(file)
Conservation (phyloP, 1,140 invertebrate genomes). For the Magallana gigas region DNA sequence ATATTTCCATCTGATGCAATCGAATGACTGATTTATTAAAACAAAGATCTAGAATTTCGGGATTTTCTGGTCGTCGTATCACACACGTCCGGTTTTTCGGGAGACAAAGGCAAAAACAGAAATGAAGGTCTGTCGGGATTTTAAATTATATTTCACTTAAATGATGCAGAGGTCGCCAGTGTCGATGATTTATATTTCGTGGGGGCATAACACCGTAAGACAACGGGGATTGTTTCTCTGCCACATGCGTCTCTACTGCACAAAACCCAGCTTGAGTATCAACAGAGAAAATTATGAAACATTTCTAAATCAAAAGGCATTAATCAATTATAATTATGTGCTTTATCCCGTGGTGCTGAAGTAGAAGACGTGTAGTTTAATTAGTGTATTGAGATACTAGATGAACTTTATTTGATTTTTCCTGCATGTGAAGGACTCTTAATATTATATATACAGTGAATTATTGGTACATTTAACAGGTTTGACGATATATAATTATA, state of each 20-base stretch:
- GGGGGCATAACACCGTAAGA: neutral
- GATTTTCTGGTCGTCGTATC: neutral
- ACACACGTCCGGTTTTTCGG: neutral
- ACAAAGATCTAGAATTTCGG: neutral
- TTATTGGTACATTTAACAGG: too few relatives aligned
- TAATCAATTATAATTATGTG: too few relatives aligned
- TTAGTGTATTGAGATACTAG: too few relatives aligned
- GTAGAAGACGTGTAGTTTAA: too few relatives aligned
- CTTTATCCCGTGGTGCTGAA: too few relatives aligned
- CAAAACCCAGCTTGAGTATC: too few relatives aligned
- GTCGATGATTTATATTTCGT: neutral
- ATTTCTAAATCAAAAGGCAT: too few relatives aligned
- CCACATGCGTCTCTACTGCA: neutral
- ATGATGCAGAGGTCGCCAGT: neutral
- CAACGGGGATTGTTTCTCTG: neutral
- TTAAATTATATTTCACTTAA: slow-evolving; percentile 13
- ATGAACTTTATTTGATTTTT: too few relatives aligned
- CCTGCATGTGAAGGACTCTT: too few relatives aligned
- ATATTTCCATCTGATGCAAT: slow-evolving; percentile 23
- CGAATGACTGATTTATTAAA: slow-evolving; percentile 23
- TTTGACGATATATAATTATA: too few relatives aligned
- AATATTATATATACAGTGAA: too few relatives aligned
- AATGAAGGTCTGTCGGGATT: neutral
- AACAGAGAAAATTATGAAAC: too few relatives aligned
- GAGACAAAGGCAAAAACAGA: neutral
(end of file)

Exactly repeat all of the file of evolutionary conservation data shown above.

Conservation (phyloP, 1,140 invertebrate genomes). For the Magallana gigas region DNA sequence ATATTTCCATCTGATGCAATCGAATGACTGATTTATTAAAACAAAGATCTAGAATTTCGGGATTTTCTGGTCGTCGTATCACACACGTCCGGTTTTTCGGGAGACAAAGGCAAAAACAGAAATGAAGGTCTGTCGGGATTTTAAATTATATTTCACTTAAATGATGCAGAGGTCGCCAGTGTCGATGATTTATATTTCGTGGGGGCATAACACCGTAAGACAACGGGGATTGTTTCTCTGCCACATGCGTCTCTACTGCACAAAACCCAGCTTGAGTATCAACAGAGAAAATTATGAAACATTTCTAAATCAAAAGGCATTAATCAATTATAATTATGTGCTTTATCCCGTGGTGCTGAAGTAGAAGACGTGTAGTTTAATTAGTGTATTGAGATACTAGATGAACTTTATTTGATTTTTCCTGCATGTGAAGGACTCTTAATATTATATATACAGTGAATTATTGGTACATTTAACAGGTTTGACGATATATAATTATA, state of each 20-base stretch:
- GGGGGCATAACACCGTAAGA: neutral
- GATTTTCTGGTCGTCGTATC: neutral
- ACACACGTCCGGTTTTTCGG: neutral
- ACAAAGATCTAGAATTTCGG: neutral
- TTATTGGTACATTTAACAGG: too few relatives aligned
- TAATCAATTATAATTATGTG: too few relatives aligned
- TTAGTGTATTGAGATACTAG: too few relatives aligned
- GTAGAAGACGTGTAGTTTAA: too few relatives aligned
- CTTTATCCCGTGGTGCTGAA: too few relatives aligned
- CAAAACCCAGCTTGAGTATC: too few relatives aligned
- GTCGATGATTTATATTTCGT: neutral
- ATTTCTAAATCAAAAGGCAT: too few relatives aligned
- CCACATGCGTCTCTACTGCA: neutral
- ATGATGCAGAGGTCGCCAGT: neutral
- CAACGGGGATTGTTTCTCTG: neutral
- TTAAATTATATTTCACTTAA: slow-evolving; percentile 13
- ATGAACTTTATTTGATTTTT: too few relatives aligned
- CCTGCATGTGAAGGACTCTT: too few relatives aligned
- ATATTTCCATCTGATGCAAT: slow-evolving; percentile 23
- CGAATGACTGATTTATTAAA: slow-evolving; percentile 23
- TTTGACGATATATAATTATA: too few relatives aligned
- AATATTATATATACAGTGAA: too few relatives aligned
- AATGAAGGTCTGTCGGGATT: neutral
- AACAGAGAAAATTATGAAAC: too few relatives aligned
- GAGACAAAGGCAAAAACAGA: neutral